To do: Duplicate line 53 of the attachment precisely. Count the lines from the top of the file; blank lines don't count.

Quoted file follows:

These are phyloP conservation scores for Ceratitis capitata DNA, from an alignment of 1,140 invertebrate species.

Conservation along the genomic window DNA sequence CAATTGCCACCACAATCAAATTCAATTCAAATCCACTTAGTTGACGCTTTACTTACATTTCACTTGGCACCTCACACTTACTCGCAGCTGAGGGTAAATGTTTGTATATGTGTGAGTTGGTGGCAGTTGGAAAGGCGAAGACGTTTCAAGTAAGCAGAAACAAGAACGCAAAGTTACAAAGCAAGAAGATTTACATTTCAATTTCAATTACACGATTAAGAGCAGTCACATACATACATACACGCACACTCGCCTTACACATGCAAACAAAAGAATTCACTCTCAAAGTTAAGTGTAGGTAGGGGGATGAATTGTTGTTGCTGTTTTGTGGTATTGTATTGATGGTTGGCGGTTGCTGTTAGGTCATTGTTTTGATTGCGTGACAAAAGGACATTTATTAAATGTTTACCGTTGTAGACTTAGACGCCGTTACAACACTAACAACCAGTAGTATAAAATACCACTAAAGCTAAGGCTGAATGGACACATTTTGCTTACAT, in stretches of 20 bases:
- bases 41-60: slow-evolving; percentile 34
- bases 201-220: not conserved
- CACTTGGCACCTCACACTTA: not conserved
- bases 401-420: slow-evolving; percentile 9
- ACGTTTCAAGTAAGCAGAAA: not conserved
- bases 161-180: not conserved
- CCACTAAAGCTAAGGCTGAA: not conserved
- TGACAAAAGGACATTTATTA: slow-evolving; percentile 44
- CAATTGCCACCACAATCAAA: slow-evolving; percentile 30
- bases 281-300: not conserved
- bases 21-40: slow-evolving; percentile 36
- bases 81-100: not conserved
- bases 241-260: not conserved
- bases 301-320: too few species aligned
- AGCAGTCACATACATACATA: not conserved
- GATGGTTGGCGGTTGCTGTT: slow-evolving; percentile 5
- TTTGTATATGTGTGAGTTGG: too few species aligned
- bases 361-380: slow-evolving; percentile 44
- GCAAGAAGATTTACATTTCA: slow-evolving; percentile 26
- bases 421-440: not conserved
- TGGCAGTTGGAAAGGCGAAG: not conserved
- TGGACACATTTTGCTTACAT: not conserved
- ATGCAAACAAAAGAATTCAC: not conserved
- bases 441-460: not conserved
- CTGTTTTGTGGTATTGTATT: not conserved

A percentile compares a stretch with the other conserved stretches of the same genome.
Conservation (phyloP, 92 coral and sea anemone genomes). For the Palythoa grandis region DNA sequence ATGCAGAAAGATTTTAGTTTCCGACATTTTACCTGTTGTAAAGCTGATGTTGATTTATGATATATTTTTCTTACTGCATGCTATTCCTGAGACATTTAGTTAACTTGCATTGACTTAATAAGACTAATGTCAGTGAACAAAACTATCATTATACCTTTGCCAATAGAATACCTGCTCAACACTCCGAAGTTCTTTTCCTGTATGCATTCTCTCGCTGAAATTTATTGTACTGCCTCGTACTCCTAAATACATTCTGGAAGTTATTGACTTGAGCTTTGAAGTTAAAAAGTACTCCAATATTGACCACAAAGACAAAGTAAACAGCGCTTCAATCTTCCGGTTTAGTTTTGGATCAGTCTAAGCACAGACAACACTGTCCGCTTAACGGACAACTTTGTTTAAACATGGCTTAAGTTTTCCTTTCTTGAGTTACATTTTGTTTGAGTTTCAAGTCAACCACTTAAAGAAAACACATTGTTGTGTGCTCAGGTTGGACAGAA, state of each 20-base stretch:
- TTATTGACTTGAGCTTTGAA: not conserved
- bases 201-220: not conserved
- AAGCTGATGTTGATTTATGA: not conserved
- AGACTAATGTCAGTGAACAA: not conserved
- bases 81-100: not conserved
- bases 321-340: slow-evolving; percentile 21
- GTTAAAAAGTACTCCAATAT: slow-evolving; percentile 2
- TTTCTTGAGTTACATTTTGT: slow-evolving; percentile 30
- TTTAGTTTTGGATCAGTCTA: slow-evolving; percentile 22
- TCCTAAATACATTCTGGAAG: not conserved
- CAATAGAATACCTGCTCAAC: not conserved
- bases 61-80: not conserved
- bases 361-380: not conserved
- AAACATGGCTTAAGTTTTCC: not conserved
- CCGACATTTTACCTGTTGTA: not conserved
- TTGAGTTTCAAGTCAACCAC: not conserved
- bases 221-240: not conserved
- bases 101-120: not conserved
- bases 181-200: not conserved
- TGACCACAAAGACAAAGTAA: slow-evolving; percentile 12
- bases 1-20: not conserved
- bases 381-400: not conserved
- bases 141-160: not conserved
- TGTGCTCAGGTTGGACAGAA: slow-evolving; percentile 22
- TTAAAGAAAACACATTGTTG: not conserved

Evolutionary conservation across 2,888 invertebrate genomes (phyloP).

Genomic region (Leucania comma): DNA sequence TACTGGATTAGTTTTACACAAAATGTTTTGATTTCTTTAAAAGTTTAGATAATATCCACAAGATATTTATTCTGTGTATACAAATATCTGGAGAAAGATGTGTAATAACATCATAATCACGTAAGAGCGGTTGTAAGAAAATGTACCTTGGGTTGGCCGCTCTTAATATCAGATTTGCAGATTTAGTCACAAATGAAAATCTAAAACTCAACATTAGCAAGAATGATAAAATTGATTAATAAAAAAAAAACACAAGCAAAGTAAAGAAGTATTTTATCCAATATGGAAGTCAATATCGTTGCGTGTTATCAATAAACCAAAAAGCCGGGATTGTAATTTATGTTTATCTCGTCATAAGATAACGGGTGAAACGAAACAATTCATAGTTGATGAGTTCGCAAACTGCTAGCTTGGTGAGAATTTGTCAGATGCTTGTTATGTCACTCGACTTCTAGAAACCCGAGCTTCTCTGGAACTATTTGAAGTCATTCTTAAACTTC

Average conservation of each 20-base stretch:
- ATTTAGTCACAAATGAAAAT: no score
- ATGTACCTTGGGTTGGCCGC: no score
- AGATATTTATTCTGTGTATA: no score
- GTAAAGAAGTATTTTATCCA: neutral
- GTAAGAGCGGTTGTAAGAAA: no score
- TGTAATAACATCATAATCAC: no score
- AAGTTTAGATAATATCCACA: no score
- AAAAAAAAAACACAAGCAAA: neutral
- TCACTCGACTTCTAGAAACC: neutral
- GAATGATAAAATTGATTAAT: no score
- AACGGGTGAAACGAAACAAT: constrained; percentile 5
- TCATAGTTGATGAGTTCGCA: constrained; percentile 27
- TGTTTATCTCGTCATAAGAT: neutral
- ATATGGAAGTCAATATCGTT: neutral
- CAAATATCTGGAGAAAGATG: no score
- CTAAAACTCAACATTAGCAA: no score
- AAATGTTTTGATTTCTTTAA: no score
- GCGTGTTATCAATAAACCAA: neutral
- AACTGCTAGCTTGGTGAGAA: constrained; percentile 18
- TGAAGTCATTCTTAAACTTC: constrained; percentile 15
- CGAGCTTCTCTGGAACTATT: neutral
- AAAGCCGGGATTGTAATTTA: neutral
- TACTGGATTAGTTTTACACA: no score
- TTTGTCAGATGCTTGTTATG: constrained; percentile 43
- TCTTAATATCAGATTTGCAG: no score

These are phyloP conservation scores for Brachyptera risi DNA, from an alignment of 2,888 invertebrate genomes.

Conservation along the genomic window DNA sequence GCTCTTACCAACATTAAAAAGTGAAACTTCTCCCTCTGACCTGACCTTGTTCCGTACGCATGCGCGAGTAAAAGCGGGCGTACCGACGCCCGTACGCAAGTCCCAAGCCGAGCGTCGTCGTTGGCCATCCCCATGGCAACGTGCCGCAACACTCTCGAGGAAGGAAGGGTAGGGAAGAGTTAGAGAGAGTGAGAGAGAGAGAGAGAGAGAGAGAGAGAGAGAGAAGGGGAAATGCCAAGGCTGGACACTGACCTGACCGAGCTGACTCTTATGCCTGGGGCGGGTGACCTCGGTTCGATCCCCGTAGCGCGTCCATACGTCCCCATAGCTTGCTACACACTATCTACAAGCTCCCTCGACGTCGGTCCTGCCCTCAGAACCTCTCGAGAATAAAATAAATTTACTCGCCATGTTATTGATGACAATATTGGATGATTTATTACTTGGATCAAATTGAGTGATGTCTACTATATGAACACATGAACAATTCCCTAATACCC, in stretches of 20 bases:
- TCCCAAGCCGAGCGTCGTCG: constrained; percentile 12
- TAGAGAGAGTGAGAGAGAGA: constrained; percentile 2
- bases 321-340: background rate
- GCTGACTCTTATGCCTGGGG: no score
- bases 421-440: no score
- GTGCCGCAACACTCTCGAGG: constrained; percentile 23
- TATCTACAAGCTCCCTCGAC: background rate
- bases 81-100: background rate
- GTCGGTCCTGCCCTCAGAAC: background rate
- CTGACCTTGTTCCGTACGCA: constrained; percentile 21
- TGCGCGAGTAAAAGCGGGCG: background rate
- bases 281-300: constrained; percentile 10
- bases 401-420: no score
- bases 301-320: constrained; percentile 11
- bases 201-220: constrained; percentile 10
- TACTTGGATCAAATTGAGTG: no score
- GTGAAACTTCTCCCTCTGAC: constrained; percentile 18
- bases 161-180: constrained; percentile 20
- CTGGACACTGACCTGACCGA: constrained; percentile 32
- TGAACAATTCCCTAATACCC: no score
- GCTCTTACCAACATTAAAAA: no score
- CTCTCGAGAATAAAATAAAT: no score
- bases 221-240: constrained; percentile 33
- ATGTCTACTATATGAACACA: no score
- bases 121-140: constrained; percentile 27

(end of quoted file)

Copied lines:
- TGTGCTCAGGTTGGACAGAA: slow-evolving; percentile 22